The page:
“a government body handed over parts of my medical records to people I’ve never met, outside the NHS and medical research community, but it is refusing to tell me what it handed over, or who it gave it to”.

Our shadow Health Minister, my hon. Friend the Member for Copeland (Mr Reed), said that the Government needed to do three things: make it easier for concerned patients to opt out of the proposals; ensure data are genuinely anonymous; and make the Secretary of State accountable for the use of patients’ data. Accountability, transparency and choice—that is what we were asking for, and that is what we are asking for in this amendment.

One might have thought that the Government had learnt from, but it seems not. In April they were at it again, proposing to “sell off” some HMRC data to private sector companies. The right hon. Member for Haltemprice and Howden (Mr Davis), a former Minister, called the proposals “borderline insane”, while the Opposition sought urgent Government explanations. Incompetent handling of data sharing reduces people’s trust and makes it more difficult to implement data-sharing projects that genuinely and responsibly deliver a public good.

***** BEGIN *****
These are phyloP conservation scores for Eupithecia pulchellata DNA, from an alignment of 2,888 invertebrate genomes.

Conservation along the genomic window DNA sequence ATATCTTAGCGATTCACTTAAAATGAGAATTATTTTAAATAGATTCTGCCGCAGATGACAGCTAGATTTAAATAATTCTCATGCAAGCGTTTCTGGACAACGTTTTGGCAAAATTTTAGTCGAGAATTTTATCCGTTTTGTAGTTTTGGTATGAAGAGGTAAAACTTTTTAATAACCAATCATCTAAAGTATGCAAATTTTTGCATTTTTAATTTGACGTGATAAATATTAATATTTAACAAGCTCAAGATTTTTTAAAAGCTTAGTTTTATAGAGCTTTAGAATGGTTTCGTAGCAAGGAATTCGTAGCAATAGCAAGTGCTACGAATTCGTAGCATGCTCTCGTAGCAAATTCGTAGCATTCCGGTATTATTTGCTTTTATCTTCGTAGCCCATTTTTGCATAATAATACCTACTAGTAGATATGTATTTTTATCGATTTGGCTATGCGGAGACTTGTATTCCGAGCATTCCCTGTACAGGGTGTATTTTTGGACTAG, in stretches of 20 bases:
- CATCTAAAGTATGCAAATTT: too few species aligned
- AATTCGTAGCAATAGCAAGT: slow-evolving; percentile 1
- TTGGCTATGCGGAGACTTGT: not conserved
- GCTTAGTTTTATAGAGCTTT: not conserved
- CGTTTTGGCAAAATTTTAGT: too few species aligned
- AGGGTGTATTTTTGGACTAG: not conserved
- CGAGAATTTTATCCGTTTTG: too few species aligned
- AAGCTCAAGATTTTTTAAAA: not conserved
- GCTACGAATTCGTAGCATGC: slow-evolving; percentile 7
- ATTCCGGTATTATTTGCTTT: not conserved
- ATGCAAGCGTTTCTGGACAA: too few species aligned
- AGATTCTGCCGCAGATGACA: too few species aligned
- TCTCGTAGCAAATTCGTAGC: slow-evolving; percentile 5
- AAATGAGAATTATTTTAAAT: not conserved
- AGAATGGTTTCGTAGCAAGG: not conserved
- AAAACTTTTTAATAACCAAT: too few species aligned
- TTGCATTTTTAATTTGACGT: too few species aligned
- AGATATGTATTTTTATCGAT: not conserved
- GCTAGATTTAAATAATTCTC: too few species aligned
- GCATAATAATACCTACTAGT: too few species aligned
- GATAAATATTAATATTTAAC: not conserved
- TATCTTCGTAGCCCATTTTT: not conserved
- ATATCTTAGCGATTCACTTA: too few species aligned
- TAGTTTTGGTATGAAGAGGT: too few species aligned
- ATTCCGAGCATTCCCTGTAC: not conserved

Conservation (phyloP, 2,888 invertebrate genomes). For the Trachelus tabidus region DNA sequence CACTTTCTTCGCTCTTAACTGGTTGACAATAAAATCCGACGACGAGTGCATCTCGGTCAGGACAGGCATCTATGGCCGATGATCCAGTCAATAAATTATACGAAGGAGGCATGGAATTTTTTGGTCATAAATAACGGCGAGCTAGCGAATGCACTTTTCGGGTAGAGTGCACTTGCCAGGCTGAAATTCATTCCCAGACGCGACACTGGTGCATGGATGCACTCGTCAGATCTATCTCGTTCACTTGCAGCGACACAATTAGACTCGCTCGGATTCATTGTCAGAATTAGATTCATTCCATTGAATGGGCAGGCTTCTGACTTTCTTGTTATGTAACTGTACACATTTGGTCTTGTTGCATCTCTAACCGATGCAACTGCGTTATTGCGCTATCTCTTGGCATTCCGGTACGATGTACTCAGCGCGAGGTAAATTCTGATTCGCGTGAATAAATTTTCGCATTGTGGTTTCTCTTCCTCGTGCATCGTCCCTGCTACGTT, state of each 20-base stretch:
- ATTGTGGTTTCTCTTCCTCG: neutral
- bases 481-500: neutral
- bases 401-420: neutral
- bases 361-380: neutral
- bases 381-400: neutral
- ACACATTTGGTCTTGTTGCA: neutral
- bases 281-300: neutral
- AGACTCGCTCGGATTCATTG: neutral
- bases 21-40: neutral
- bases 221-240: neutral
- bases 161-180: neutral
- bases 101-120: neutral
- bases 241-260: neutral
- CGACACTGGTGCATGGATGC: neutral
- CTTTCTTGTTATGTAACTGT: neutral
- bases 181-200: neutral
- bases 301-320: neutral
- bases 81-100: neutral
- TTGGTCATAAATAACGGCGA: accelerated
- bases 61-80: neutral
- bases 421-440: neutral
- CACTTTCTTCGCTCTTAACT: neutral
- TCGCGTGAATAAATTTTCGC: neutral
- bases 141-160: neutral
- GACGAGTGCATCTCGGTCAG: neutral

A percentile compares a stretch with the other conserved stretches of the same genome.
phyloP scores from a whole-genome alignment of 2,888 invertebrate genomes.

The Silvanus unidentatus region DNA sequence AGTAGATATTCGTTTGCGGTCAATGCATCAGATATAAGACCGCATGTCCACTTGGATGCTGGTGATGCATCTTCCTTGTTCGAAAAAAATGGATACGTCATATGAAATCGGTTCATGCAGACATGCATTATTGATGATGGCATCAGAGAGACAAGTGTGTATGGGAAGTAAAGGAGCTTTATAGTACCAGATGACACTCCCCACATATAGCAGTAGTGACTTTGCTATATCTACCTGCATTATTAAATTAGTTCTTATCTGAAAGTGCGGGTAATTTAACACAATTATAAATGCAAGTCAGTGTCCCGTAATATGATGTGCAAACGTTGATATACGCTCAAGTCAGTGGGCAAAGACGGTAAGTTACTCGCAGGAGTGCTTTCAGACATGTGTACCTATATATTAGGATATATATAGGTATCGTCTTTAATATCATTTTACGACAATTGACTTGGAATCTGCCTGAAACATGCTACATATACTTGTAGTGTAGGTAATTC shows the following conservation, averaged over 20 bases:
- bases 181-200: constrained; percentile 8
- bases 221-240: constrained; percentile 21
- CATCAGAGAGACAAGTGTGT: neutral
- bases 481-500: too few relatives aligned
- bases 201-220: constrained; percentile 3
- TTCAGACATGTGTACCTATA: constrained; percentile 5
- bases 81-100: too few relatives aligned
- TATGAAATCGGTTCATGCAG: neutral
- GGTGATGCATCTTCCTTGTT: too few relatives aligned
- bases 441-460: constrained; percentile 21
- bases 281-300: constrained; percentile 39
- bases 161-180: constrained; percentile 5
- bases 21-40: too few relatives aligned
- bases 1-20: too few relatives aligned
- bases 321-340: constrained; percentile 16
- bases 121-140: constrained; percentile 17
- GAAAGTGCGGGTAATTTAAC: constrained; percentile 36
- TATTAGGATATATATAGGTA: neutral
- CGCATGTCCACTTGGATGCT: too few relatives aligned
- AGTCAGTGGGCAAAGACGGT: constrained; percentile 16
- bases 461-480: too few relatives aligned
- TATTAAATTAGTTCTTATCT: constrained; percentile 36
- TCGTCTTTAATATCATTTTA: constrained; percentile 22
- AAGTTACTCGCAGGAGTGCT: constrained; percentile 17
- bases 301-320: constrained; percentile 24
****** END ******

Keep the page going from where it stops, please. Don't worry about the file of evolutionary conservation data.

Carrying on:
Our amendment also relates to HMRC data, so we are at a loss to understand why the Government have not learnt from their experience, or indeed from their own consultation, because last year HMRC consulted on data sharing. In December it announced:

“The Government has decided to proceed with the proposal to remove legal restrictions that currently limit HMRC’s ability to share general and aggregate information for public benefit… HMRC accepts that it will need to be clear and transparent on what is meant by ‘public benefit’. In addition, HMRC accepts that it will need to set in place comprehensive governance, policies and processes, including the evaluation of benefits, risks and costs of a disclosure, before any data is shared or published.”

Can the Minister explain where they are? In April, the Treasury said: